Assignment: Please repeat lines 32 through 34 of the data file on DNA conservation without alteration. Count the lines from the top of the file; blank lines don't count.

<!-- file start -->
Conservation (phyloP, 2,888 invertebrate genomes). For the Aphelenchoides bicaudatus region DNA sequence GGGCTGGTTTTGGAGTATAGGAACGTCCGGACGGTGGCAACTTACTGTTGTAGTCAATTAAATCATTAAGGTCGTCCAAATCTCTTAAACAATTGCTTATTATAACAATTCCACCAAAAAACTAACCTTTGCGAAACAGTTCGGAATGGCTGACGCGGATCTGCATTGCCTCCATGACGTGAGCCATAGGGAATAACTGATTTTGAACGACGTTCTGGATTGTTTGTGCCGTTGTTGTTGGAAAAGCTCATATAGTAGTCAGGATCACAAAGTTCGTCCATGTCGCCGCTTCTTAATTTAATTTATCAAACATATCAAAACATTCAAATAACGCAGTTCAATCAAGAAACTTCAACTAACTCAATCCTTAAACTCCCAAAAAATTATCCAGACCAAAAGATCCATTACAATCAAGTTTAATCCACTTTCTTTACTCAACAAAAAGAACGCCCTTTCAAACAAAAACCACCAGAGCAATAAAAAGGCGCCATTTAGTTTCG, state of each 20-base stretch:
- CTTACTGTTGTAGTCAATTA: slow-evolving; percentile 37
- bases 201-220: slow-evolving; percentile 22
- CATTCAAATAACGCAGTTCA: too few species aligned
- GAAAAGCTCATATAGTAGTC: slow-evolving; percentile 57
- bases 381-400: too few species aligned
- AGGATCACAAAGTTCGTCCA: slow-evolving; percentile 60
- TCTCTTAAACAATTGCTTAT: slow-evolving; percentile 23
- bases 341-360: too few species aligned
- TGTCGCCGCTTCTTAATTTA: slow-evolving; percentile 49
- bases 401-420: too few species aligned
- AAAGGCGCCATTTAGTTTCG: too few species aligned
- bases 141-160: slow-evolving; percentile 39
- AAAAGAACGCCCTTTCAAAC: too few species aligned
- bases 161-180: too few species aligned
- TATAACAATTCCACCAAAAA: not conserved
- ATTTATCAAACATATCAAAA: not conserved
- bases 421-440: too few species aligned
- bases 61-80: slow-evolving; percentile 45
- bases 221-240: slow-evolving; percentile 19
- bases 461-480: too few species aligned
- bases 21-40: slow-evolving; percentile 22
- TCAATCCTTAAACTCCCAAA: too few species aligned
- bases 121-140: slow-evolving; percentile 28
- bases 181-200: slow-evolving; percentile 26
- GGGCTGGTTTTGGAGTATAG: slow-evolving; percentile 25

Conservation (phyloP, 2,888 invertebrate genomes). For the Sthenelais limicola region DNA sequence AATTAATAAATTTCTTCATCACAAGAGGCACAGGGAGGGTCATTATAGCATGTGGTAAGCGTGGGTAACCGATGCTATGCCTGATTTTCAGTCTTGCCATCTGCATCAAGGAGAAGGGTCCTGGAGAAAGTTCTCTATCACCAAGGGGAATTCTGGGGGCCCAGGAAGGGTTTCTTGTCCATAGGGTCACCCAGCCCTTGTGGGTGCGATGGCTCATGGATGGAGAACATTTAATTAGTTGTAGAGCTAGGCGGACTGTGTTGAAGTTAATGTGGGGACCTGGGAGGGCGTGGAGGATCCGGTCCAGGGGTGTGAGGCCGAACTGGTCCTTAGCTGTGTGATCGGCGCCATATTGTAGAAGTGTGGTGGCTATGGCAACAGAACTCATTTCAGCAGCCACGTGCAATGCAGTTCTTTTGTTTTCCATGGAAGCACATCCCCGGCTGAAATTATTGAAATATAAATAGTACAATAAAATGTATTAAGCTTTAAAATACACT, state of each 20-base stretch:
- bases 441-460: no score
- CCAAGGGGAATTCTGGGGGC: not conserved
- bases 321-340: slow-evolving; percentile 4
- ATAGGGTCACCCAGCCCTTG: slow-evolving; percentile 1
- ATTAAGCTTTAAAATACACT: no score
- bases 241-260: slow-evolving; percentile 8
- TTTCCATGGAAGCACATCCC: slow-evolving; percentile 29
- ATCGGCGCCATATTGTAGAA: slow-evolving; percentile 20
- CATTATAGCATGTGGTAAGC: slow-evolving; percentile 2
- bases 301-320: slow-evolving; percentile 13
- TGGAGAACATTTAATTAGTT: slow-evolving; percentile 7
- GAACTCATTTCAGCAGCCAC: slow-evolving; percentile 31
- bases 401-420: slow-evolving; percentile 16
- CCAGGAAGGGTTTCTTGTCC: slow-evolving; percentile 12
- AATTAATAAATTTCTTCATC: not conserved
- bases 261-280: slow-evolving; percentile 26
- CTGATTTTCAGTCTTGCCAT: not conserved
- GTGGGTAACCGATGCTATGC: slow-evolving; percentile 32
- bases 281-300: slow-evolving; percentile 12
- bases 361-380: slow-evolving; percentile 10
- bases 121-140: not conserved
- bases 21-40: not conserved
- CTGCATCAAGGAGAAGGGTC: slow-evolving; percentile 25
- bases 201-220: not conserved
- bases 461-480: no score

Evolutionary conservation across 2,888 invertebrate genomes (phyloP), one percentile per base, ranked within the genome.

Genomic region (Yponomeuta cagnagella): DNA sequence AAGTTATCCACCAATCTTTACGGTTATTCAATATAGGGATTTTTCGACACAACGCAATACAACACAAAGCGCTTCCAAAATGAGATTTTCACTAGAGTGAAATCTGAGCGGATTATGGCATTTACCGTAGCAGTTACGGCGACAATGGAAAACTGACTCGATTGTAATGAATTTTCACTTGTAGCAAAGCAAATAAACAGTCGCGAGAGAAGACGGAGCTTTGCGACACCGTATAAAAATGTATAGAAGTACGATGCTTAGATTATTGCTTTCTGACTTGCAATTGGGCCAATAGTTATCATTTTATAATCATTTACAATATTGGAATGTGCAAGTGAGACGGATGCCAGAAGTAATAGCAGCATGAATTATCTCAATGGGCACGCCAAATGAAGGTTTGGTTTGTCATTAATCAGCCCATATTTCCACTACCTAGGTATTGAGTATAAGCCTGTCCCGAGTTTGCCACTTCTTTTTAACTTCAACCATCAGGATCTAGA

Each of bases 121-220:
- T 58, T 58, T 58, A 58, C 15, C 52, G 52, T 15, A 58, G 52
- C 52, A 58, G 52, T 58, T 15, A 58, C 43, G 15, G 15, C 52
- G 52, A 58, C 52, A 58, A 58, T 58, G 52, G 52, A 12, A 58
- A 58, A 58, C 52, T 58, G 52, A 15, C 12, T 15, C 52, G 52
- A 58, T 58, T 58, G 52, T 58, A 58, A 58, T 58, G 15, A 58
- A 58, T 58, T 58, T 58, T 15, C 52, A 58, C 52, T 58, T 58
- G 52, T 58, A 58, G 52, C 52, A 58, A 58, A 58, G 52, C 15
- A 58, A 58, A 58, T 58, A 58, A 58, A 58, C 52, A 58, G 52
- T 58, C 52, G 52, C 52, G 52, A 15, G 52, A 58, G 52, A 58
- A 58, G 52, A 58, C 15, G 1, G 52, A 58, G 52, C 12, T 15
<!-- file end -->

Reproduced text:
- ATTAAGCTTTAAAATACACT: no score
- bases 241-260: slow-evolving; percentile 8
- TTTCCATGGAAGCACATCCC: slow-evolving; percentile 29